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From anti-Islamist letter to jihad camp in Syria, a Srinagar youth’s journey

The letter ended, “Nobody cares, nobody listens, it starts in Kashmir and ends up there, no where in the world cares.”

“I disagree,” wrote Adel Fayyaz Waida in an angry letter to a Srinagar newspaper in the summer of 2010, in the midst of a communally charged mass movement spearheaded by Islamist leader Syed Ali Shah Geelani. “I am so fed up of this thing,” he continued, “do I have an option to confront him, so I can ask him, what are we going to get with these useless strikes?” The letter ended, “Nobody cares, nobody listens, it starts in Kashmir and ends up there, no where in the world cares.”

That summer, as Srinagar burned, Waida was just over 10,000 km from his hometown, in the second year of an MBA course at Queensland University in Brisbane. He was also poised to begin a journey, through romantic heartbreak, career hardship and ideological conversion, to a jihad camp in Syria.

Family and friends of Waida have for the past week been struggling to make sense of his journey, since news broke that he was being investigated for joining a support network for jihadists. Waida’s family, documents available with The Indian Express show, have told Jammu and Kashmir police they are in regular touch with their son, who they believe is working with an NGO in Turkey. They insist he has no connection with jihadist groups.

Australia’s intelligence services, though, have told their Indian counterparts Waida is involved in Islamist-linked networks whose support is crucial to Islamic State’s infrastructure. Last month, Australia froze bank accounts belonging to Sydney resident Mohammad Zuhbi, who admitted to raising over $40,000 for humanitarian work he claims to be conducting in Syria. Like Waida, Zuhbi lives in Turkey, but travels regularly to Syria, the Australian probe has found.

The Australian phone number the family provided to police, though, belongs to someone else — and Waida did not respond to e-mail and Skype requests from The Indian Express.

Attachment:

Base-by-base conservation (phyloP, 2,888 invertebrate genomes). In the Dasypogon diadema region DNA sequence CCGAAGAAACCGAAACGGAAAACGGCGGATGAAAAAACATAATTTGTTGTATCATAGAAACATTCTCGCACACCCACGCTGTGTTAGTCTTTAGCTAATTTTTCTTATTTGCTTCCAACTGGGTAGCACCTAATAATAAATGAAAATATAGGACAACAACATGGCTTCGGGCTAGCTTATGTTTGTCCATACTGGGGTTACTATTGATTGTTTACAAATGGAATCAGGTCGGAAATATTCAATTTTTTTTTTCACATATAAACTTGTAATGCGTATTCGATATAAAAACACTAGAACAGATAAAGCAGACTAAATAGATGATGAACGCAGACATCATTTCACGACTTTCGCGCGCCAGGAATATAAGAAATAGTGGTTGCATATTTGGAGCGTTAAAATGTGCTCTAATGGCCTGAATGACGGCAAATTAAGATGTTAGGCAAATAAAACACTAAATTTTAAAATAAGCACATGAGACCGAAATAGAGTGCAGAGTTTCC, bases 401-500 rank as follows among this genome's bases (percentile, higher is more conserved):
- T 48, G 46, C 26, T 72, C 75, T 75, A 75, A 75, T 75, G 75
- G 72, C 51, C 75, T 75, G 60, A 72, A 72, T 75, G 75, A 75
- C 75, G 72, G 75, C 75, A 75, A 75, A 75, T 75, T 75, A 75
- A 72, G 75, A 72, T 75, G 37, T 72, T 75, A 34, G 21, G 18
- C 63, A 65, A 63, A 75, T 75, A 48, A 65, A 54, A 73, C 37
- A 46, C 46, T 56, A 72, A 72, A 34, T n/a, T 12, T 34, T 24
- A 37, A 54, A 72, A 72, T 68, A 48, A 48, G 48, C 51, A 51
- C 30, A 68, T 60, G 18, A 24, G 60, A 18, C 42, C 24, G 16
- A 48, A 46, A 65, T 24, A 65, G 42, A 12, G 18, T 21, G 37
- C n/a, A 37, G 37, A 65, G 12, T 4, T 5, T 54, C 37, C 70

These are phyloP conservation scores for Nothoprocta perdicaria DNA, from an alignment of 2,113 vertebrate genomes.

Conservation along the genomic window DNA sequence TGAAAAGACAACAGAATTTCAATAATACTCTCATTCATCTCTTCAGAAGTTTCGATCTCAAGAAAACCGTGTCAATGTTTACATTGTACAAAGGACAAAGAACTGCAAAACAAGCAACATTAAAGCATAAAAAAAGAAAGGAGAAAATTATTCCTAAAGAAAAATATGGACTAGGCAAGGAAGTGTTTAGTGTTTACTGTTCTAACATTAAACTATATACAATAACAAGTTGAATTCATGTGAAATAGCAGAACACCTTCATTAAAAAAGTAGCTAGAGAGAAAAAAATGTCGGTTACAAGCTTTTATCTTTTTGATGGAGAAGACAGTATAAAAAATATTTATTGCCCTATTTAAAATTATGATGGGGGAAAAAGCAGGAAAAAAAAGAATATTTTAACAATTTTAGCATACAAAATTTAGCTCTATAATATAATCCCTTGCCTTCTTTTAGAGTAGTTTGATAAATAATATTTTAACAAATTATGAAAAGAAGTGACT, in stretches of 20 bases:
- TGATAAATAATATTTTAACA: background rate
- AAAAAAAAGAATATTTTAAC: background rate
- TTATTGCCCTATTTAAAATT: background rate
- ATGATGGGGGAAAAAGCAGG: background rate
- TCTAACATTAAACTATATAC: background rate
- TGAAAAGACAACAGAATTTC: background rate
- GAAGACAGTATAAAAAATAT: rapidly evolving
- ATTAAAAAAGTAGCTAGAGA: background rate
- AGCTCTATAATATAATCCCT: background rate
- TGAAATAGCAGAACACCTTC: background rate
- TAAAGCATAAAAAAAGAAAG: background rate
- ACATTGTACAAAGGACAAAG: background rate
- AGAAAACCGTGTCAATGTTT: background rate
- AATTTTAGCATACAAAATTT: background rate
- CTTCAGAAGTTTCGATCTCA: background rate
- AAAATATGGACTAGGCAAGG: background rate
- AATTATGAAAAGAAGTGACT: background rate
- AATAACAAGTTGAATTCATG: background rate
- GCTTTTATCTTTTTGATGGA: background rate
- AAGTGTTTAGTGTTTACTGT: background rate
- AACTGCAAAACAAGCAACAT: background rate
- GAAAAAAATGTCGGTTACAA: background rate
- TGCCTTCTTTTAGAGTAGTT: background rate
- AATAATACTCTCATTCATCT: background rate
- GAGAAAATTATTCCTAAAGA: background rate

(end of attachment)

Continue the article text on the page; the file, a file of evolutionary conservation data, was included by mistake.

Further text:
Home and away
Educated at New Era Public School in Srinagar’s Rajbagh neighbourhood, and then at Higher Secondary School in Jawahar Nagar, Wadia appears to have have had an unexceptional, if entitled, middle-class upbringing.
His father, Fayaz Ahmad Waida, ran a successful contracting business, which enabled the family to move from Srinagar’s congested Habbakadal neighbourhood to the safer, more spacious Rajbagh, one of Srinagar’s most expensive neighbourhoods, in 1996. The elder Waida also opened a supermarket chain, and funded his son’s education overseas.

The extended family has several children who have done well abroad — Muhammad Arif, a doctor at a children’s hospital in Australia; Zubair Shah, a public-relations executive in Dubai; Tahir Maqbool, an engineer also in the emirate — and it seemed Waida was headed down the same road.

Things began to change around 2011. Waida had by that time completed his MBA, and taken another year to pursue a masters degree in commerce at Griffith University, which has a chain of campuses on Australia’s Gold Coast. He did not, however, find full-time work. “He had a string of part-time jobs,” a relative told The Indian Express, “but his hopes of finding something permanent in Australia didn’t work out. I think it was a big blow for him.”

Waida also fell in love, with an Australian woman of Lebanese origin, and told his parents he planned to marry. The relationship ended in just a few months, however. “He was shattered,” the relative said, “perhaps because his professional and personal dreams were all unravelling.”

The summer of 2012, Australian investigators have told their Indian counterparts, saw Waida spending time with activists of Street Dawah Australia — a proselytising order that preaches Islam to passers-by. Several Street Dawah Australia leaders have died in combat alongside forces of Islamic State in Syria, among them Ahmad Moussali, Sheikh Mustafa al-Majzoub and Yusuf Ali, as well as Ali’s wife Amira Karroum.

“If the people of Syria, Palestine, Bangladesh, Mali and all the other Muslim lands under oppression were animals,” Street Dawah Australia says in one Facebook post, voicing sentiments not dissimilar to Waida’s 2010 letter, “the whole international community would come to help.”

The Street Dawah movement also has branches in several Indian cities, including Mumbai, Delhi, Bangalore and Lucknow  — though its activities consist solely of religious agit-prop, including telling Muslims to give up practices like wearing charms and amulets.

Last shift
In the summer of 2013, Waida returned home. He consulted several firms in New Delhi, family have told police, that specialise in finding jobs overseas. The only opportunity that presented itself, though, was a teaching job in Malaysia. Though it paid much less than Waida’s qualifications may have led him to hope for, he took the opportunity, and travelled to Kuala Lumpur in September 2013.

Less than a month into his time in Malaysia, though, Waida told his family he’d found a job with an NGO in Turkey. He shared few details, the relative who spoke to The Indian Express said. Waida’s father has also told media he does not know what it is called; Australia’s intelligence services, though, believe the NGO is in fact an Australian group closely linked to Islamic State.

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